Do you really want a fov of 310 degrees? I'm not even sure it's possible. Try setting it to something like 45 or 60. Also, a near plane of zero is not something you should have.. Try changing to
  gluPerspective(45,Width/Height,1,1000);


I also don't see you giving triangle.z a value anywhere..

Finally, not that it matters much, but you can remove glFlush() since glutSwapBuffers() takes care of it.

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And it should work if I do all that?
triangle.z exists because I may use it later, and I'm actually trying to make a little basic game engine.

And if you don't make your FoV that large (it works BTW) how can you do so that objects appear smaller? Dividing the view ratio(width/height)?
Really sorry if I'm annoying...
But thanks to you all!
--------------------
EDIT: Where making progress here!
OK, now it shows a reaction that acts a bit like it should act, but when I move the cursor farther away from the center of my window, the triangle allways gets farther and farther from it. so there must be somewhere a division or something... but I don't have a clue where... (if you leave the cursor in the middle, the triangle is under it)
http://users.skynet.be/cyber-lord/engine.cpp >> updated source code.
>> If you solve this, you're my HERO!

[Edited by - the_cyberlord on August 27, 2004 11:59:47 AM]

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I found what the problem is:
gluUnProject(x,viewport[3]-y,0
change to
gluUnProject(x,viewport[3]-y,8
The triangle gets a closer match to the mouse pointer, but still not close enough.
Now the problem is: how do you find that value that should give the perfect match...
Again:
Who solves this is my HERO!
Thanks for everybody replying

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Quote:
Original post by the_cyberlord
And it should work if I do all that?

I don't know - I just looked at your code and saw a few things that looked strange [disturbed]
Quote:
And if you don't make your FoV that large (it works BTW) how can you do so that objects appear smaller? Dividing the view ratio(width/height)?

Well, you can use FoV to zoom, but I think it should be kept under 180 degrees. (Think about what happens at 180 degrees [smile])

Quote:
OK, now it shows a reaction that acts a bit like it should act, but when I move the cursor farther away from the center of my window, the triangle allways gets farther and farther from it. so there must be somewhere a division or something... but I don't have a clue where... (if you leave the cursor in the middle, the triangle is under it)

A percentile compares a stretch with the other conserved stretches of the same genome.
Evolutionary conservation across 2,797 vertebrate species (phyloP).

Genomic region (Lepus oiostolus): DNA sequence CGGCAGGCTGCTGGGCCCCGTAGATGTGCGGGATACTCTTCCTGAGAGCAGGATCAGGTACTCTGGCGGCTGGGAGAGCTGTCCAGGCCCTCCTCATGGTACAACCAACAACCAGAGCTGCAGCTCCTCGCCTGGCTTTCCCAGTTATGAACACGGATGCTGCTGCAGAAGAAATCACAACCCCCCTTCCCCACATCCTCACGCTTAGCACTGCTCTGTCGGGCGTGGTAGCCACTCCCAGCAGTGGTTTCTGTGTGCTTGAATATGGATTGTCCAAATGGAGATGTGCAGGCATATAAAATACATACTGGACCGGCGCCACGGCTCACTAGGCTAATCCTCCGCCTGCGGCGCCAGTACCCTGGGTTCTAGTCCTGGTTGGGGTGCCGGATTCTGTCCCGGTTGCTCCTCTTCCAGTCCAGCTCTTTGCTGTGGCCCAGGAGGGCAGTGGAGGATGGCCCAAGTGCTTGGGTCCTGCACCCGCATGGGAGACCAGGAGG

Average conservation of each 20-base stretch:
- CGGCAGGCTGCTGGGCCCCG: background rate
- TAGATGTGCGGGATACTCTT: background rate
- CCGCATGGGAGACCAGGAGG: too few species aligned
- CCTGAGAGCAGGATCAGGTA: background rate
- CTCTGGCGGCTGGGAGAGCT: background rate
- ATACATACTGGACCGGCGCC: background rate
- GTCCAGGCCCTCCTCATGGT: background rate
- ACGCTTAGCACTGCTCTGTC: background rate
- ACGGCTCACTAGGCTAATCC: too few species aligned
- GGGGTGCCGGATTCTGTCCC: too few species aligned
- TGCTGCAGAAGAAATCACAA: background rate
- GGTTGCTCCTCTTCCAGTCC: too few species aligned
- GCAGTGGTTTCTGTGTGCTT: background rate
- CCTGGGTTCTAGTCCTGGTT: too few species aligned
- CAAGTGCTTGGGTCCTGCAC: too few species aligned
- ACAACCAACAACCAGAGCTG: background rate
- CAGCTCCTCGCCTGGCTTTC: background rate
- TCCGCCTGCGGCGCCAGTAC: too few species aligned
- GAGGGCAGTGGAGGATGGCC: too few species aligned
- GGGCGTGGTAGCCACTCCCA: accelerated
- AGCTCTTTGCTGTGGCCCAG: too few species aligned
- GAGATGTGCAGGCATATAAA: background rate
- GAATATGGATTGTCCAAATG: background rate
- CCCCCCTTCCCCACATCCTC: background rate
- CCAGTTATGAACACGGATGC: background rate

Ahem. glTranslate(0.0,0.0,-5). It moves the triangle further away from the viewer. And what happens with objects that move away when you have a perspective projection? They look smaller. Of course, movements look smaller too. There's your division.
Start by removing the translation.
Then you add triangle.z=w_mouse_z;
The third argument to gluUnProject should be left between 0 and 1. You could set it to 0.1 or something but 0 should work - I don't think there's much risk your triangle gets clipped by the near plane.
You should now have a triangle that moves just inside the view frustum and follows your mouse pointer. If you want it further away, increase winZ (third argument to gluUnProject) a bit.

Hope that works for you [smile]

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hey your like me wanting to program for fun and not have to do all the technical crap how awesome atleast there are other people out there who like to program for idea rather then the technical crap that comes with it ! woot inspires me to make tools that can get rid of technicality as much as possible and focus more on creativity and fun programming experiences but still keep technical around for those who like it and are passionate about it as well!


user atmosphere experience should be a choice not a enforcement no matter what your doing! rule number 1 in good api design

technical
creative
or any other genre

should be a choice not an enforcement Edited by ThunderFart

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This topic is almost 8 years old. The original poster is either dead or an old man (or worse—banned) by now.
Don’t revive the dead.

/Me attempts to close but fails to conjure moderator powers with error message, “Not yet level 60”.


L. Spiro